There has been an active debate on this site about 3D printing/Additive manufacturing and if there is a significant shift that will cause localization of production. Localization of production meaning something like people making a lot of things at home.
Engineers and designers have been using 3D printers for more than a decade, but mostly to make prototypes quickly and cheaply before they embark on the expensive business of tooling up a factory to produce the real thing. As 3D printers have become more capable and able to work with a broader range of materials, including production-grade plastics and metals, the machines are increasingly being used to make final products too. More than 20% of the output of 3D printers is now final products rather than prototypes, according to Terry Wohlers, who runs a research firm specialising in the field. He predicts that this will rise to 50% by 2020.
So the shift that is happening is still a slow and modest shift.
Slightly cheaper components is not enough reason to radically alter a larger manufacturing process but could mean that 3D Printers or additive manufacturing could be included for some steps of a factory process. A larger driving factor would be when additive manufacturing can make things that have superior performance and critical features versus traditional manufacturing.
Being able to make new products using additive manufacturing that could not be built before will be where there will be clear growth.
Additive manufacturing making lighter parts which is valuable for airplanes
Using 3D printers as production tools has become known in industry as “additive” manufacturing (as opposed to the old, “subtractive” business of cutting, drilling and bashing metal). The additive process requires less raw material and, because software drives 3D printers, each item can be made differently without costly retooling. The printers can also produce ready-made objects that require less assembly and things that traditional methods would struggle with—such as the glove pictured above, made by Within Technologies, a London company. It can be printed in nylon, stainless steel or titanium.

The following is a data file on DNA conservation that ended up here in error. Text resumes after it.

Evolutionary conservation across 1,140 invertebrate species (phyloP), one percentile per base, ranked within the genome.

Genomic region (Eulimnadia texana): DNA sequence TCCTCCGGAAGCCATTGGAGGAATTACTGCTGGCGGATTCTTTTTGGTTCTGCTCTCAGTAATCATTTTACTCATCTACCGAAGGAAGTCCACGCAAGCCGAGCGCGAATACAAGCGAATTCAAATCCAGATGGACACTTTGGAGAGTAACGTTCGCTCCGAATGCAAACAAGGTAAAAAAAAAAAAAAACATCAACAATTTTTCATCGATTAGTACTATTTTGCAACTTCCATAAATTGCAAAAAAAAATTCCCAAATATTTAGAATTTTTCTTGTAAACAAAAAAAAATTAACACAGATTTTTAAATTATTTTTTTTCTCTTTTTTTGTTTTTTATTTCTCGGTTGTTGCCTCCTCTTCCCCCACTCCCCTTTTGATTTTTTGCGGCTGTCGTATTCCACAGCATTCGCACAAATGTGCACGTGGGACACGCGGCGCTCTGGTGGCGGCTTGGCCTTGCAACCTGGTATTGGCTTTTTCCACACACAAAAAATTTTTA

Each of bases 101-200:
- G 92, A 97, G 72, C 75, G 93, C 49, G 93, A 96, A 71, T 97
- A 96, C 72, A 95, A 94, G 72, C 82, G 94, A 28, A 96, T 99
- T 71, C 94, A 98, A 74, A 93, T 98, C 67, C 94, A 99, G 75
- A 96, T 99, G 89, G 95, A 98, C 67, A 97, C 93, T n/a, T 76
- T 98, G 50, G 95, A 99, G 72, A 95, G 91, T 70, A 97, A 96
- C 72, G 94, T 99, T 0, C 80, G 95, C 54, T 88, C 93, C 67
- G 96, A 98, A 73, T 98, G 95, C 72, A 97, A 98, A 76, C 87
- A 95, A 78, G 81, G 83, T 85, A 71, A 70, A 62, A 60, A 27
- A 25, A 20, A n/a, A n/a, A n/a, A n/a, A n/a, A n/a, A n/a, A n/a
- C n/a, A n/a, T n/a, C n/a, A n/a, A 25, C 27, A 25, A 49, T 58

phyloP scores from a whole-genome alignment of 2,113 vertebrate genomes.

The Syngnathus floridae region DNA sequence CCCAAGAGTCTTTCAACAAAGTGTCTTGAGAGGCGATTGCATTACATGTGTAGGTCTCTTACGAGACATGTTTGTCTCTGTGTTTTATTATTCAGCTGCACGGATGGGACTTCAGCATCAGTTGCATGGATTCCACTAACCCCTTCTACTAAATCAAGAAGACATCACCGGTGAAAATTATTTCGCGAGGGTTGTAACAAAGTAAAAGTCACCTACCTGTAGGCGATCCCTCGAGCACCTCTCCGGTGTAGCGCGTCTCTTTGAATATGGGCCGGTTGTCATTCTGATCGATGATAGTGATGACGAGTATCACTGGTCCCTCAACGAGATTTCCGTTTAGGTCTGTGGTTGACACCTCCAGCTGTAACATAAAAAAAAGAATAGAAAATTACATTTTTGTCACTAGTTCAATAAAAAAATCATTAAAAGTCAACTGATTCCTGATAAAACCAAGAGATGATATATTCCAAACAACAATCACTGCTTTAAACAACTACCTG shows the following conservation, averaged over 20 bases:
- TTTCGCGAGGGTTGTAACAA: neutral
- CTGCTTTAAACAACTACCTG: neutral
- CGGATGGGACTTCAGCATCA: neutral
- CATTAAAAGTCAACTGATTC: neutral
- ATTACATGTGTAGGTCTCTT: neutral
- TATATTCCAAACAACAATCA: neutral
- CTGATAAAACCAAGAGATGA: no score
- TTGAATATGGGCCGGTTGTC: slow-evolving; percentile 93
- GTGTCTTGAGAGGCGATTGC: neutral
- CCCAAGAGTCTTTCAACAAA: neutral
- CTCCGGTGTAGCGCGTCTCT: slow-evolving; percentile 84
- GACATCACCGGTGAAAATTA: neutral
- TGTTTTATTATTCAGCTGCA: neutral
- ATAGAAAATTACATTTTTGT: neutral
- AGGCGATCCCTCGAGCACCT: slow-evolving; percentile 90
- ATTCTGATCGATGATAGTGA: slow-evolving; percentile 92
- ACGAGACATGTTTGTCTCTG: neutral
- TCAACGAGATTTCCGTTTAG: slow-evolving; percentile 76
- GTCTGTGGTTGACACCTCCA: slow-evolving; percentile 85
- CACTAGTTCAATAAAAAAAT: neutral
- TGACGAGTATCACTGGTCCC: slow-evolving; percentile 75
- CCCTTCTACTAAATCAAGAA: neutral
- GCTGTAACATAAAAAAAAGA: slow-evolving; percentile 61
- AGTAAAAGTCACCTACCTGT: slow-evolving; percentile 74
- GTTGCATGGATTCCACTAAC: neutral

Aircraft-makers have already replaced a lot of the metal in the structure of planes with lightweight carbon-fibre composites. But even a small airliner still contains several tonnes of costly aerospace-grade titanium. These parts have usually been machined from solid billets, which can result in 90% of the material being cut away. This swarf is no longer of any use for making aircraft.
To make the same part with additive manufacturing, EADS starts with a titanium powder. The firm’s 3D printers spread a layer about 20-30 microns (0.02-0.03mm) thick onto a tray where it is fused by lasers or an electron beam. Any surplus powder can be reused. Some objects may need a little machining to finish, but they still require only 10% of the raw material that would otherwise be needed. Moreover, the process uses less energy than a conventional factory. It is sometimes faster, too.
There are other important benefits. Most metal and plastic parts are designed to be manufactured, which means they can be clunky and contain material surplus to the part’s function but necessary for making it. This is not true of 3D printing. “You only put material where you need to have material,” says Andy Hawkins, lead engineer on the EADS project. The parts his team is making are more svelte, even elegant. This is because without manufacturing constraints they can be better optimised for their purpose. Compared with a machined part, the printed one is some 60% lighter but still as sturdy.
Lightness is critical in making aircraft. A reduction of 1kg in the weight of an airliner will save around $3,000-worth of fuel a year and by the same token cut carbon-dioxide emissions. Additive manufacturing could thus help build greener aircraft—especially if all the 1,000 or so titanium parts in an airliner can be printed. Although the size of printable parts is limited for now by the size of 3D printers, the EADS group believes that bigger systems are possible, including one that could fit on the 35-metre-long gantry used to build composite airliner wings. This would allow titanium components to be printed directly onto the structure of the wing.
MIT Schmidt – it should be possible for a robot builder to specify what a servo needs to do, rather than how it needs to be made, and send that information to a 3D printer, and for the machine’s software to know how to produce it at a low cost.